Are You Paying Too Much for Hospital Care?
Summary: Why are some patients billed Charge Master prices while others are given discounts and write-offs? The Hospital Charge Master is the mysterious menu of hospital prices for products and services.
The Charge Master
Every hospital is responsible for setting their retail prices for the products and services they offer. Medical goods and services are priced and coded in an internal hospital database called a Charge Master. Since hospitals do not function as free-market competitors, hospital Charge Masters are veiled in secrecy in all but 13 states* where state law requires disclosure of Charge Master prices upon patient request. Although Indiana hospitals are not required to make their Charge Master public, the Indiana Hospital Association publishes an enlightening website that discloses certain hospital data provided to Centers for Medicare & Medicaid Services (CMS) and the Indiana State Department of Health including measures of care provided in each hospital, patient satisfaction, readmissions, infections, deaths, birthing outcomes and some basic hospital procedure charges. The Indiana Hospital Association’s website is a respectable first step toward public disclosure. But in light of a staggering disparity in hospital Charge Master rates and the perception that the deepest discounts are granted to the largest third-party payers, forces are pushing for greater transparency.
For example, Indiana’s Hospital Lien Act provides hospitals may file a lien for hospital charges against an action or claim brought by a patient against the parties responsible for their injuries. In Parkview Hospital v. Thomas E. Frost, Frost’s attorneys alleged Parkview Hospital’s charges were unreasonable and requested Parkview Hospital provide information about discounts given to other patients with private health insurance and government healthcare reimbursement programs. A recent opinion from the Indiana Court of Appeals stated:
“… evidence of discounts provided to patients who either have private health insurance or are covered by government healthcare reimbursement programs is relevant to the determination of reasonable charges under the [Indiana Hospital Lien] Act…”
Hospital costs and reimbursements
The Charge Master balances hospital costs, including inventory, staff, facility, insurance and permits with the less predictable estimate of account receivables from patients and third-party payers who reimburse hospital providers at diverse rates.
A hospital’s Charge Master for a procedure or product may be as little as 150% or as much as 1000% over Medicare, which reimburses only a small fraction of the Charge Master rate. Private and group health insurance providers contract separately with hospitals to discount the Charge Master rate by negotiating a Fee Schedule, a percentage of charges or by agreement of ‘usual, customary & reasonable fees’. Insurers generally reimburse at an amount greater than Medicare but substantially less than Charge Master. In an article written by Steven I. Weissman for the Florida Bar Journal, it is estimated that average Charge Master pricing at Florida’s hospitals would be 300% - 400% over the amount negotiated with major health insurance providers. Although Indiana hospital procedure rates may vary somewhat from Florida, the national trend toward deep discounts for government and contracting insurers remains the same.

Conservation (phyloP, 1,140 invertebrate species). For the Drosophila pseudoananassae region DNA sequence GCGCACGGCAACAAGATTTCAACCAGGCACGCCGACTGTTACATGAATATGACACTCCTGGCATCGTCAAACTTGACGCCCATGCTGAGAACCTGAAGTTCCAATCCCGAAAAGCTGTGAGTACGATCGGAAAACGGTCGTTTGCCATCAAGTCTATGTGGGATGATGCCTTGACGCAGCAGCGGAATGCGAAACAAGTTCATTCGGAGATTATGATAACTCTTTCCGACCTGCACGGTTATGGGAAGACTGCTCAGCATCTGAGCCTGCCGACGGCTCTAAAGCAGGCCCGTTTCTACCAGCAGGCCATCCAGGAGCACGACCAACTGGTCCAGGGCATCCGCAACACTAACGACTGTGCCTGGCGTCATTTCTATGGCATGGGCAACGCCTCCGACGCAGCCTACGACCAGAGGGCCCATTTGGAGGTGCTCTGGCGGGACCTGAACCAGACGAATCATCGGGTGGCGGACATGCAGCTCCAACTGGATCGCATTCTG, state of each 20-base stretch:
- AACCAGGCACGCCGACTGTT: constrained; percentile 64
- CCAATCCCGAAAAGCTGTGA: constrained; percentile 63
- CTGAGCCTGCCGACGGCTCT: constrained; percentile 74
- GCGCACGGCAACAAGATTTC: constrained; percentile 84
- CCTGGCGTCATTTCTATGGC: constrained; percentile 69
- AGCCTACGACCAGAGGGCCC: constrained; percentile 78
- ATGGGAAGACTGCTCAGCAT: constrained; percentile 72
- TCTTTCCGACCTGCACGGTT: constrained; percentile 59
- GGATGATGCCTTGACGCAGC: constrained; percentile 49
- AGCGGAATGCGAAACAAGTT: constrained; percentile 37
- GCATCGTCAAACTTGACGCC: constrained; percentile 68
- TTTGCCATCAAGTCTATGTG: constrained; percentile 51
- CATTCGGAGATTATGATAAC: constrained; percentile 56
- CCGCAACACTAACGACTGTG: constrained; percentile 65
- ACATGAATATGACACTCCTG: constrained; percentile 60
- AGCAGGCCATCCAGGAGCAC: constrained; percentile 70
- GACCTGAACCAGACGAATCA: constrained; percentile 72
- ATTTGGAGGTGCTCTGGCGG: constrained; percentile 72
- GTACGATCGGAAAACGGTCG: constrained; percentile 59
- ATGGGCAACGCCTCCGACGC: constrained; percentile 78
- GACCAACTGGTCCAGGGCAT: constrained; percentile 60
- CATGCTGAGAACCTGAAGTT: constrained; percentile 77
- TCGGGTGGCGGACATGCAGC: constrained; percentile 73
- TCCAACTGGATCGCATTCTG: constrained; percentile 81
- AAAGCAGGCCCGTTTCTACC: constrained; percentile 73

Compensating for reimbursement deficit
Automobile Insurers frequently
pay hospital expenses resulting from an accident up to the policy limits of
their clients’ Medical Payment automobile insurance coverage. Because
Medical Payment insurance is considered primary to health
insurance, hospitals bill auto insurance carriers the full Charge
Master rate before balance-billing the patient’s health insurance—offsetting
the deficit incurred from discounted health insurance and fractional Medicare
Workman’s Compensation Insurance, out-of-network patients and uninsured
patients are also billed Charge Master although out-of-network patients often
pay a percentage of the Charge Master. Uninsured patients may qualify for free
or reduced fee medical care.
Is there a better way?
In the last decade, we have seen some striking changes to the medical industry. But it can't be overlooked that third-party payers have successfully exerted their influence to sustain the status quo. In a healthcare system that categorizes patients—favoring some, penalizing others—it’s of no surprise that the current structure of “reasonable charges” and "acceptable reimbursements" imposed on patient classes, is coming under scrutiny by a citizenry increasingly burdened by the high cost of health care, public servants, members of the legal community and medical professionals that would like to see a transparent and equitable hospital marketplace—one that implements predictability, consistency and fairness in hospital billing and discounts applied—all while maintaining quality hospital services indispensable to our communities and the well-being of our families.
Experienced personal injury attorneys and wrongful death lawyers
Our experienced personal injury attorneys and wrongful death lawyers use their knowledge of the law, legislation and judicial opinions to employ strategies that maximize our clients' financial recovery after they have experienced a life-altering accident or event caused by another person or entity. If you or someone you know has been involved in an accident, injured by the negligence of a medical professional, or the victim of nursing home neglect or wrongful death, call personal injury attorney, Charlie Ward, of Ward & Ward Law Firm, at (317) 639-9501 for a free consultation today.
Website recommendation: My Care Insight.
*Figure obtained as of this writing, June, 2016
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